Campbell is excellent, though his theory about Ulysses and the Inferno seems a bit of a stretch to me. I agree that Blamires is pretty useless. I don’t know why so many people swear by it.
i’ll admit, since these posts started & i’ve been reading them i haven’t actually gone back to the book. partly because i remember enough to understand all of this without doing so, & partly because every time i have gone back to the book i end up getting sucked in to yet another re-read. what you’ve called to my attention here is the descriptions of smells; i think smell is the one aspect of the past that’s hardest for us to imagine. when we think about people living without indoor plumbing & antiperspirant, we think “ewww” but i don’t think we can really know what it was like. we’ve created ways to record almost everything else for posterity, but with smells, words are really the only way to capture them. maybe that’s a good thing?
What’s interesting about smell to me is not only that we find it hard to imagine, or “picture” in our mind, but smell is intimately linked to memory. Much of these chapters are little snippets of memory. One Joyce theme that was pointed out to me years ago reading Robert Anton Wilson, is what he called “the absent present.” The references to ghosts and the way that both Stephen and Bloom are haunted by their dead all goes back to Joyce’s story “The Dead.” The dead affect the living through their absence and they do this because of the persistence of memory. Since smells trigger memories, they play a prominent role in the text.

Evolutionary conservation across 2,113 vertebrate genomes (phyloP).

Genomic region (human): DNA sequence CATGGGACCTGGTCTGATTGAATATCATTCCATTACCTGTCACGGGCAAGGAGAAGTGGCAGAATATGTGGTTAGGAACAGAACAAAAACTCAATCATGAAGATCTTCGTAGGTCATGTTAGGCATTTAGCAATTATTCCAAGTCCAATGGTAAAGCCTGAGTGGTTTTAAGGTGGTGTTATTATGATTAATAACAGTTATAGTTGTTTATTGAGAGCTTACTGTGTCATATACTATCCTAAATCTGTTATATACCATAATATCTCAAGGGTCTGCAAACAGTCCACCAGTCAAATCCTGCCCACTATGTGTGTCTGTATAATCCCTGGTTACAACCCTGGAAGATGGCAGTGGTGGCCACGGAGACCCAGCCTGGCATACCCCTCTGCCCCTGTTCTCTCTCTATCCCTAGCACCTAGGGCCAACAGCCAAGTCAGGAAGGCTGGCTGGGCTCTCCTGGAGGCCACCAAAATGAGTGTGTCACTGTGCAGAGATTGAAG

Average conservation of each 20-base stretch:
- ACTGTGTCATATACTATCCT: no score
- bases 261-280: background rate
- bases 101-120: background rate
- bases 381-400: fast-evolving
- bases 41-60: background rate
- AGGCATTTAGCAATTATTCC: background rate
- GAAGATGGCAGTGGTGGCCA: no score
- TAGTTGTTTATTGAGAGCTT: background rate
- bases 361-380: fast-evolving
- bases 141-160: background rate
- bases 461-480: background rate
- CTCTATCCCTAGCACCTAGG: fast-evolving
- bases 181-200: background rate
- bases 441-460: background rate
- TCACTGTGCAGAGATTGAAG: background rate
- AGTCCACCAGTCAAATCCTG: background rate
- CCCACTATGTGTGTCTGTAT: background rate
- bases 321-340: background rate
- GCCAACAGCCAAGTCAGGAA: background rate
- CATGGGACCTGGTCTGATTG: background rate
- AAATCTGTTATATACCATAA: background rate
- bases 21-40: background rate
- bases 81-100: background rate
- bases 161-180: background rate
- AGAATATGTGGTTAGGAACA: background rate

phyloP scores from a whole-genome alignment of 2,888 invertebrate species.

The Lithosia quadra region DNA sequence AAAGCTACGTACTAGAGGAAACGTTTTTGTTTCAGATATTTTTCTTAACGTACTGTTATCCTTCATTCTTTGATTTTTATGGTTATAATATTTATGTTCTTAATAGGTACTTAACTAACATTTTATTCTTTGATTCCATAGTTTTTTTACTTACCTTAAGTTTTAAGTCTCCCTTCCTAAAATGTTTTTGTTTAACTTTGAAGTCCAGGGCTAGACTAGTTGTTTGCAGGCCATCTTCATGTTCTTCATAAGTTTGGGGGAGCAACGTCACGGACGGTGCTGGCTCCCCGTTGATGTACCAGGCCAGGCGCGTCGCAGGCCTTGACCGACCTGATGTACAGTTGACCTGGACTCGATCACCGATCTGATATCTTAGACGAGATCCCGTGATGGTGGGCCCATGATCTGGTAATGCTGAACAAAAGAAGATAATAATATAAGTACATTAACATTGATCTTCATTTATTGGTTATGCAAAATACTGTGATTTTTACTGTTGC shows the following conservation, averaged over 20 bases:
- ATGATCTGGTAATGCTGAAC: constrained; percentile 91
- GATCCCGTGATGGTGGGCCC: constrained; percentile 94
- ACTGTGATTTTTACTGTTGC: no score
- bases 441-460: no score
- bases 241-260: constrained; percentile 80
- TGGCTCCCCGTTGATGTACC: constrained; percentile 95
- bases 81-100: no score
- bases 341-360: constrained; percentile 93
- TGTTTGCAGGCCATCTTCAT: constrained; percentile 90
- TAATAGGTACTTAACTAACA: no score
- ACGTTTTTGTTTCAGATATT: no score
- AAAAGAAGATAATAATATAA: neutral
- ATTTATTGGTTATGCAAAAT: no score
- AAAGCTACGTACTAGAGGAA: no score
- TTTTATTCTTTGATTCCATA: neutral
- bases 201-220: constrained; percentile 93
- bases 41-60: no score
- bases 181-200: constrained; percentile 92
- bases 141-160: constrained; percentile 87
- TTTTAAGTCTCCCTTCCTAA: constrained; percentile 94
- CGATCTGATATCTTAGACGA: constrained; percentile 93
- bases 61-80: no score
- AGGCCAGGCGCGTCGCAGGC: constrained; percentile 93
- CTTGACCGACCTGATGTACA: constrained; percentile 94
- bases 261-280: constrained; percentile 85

Okay, I put the Campbell book on my wish list, but my e-friends crazymonk and Judd Staley are hurting me with their disparagement of Blamires. On my first read (second attempt), I asked for the least intrusive guide. Blamires was suggested; it was just the little bit of help I needed. It engendered my love of guide books (for Ulysses I have since read two other guides, have two at home to read, and now two on my wish list) and inspired me to write my own guide book in support of another author. Which is sentimental and not a reasoned defense of the book with pertinant examples, but still perhaps it’s worth a quick perusal on amazon’s Look Inside before dismissal by those new readers who find they need a guide when they hit the middle of the book.
No personal affront intended. I just find Blamires’ approach to be dreadfully watered-down: his idea of a guide is basically a restatement of the book in “plain English” (I guess Molly would have appreciated it). If plot summary and basic explication is all you want, The Bloomsday Book will do, but you could probably find much the same sort of stuff in the Wikipedia entry. And I remember thinking he was just plain inaccurate about some things in the later chapters (I’d have to go back and look, and as you can imagine, I don’t really have a great deal of desire to do that).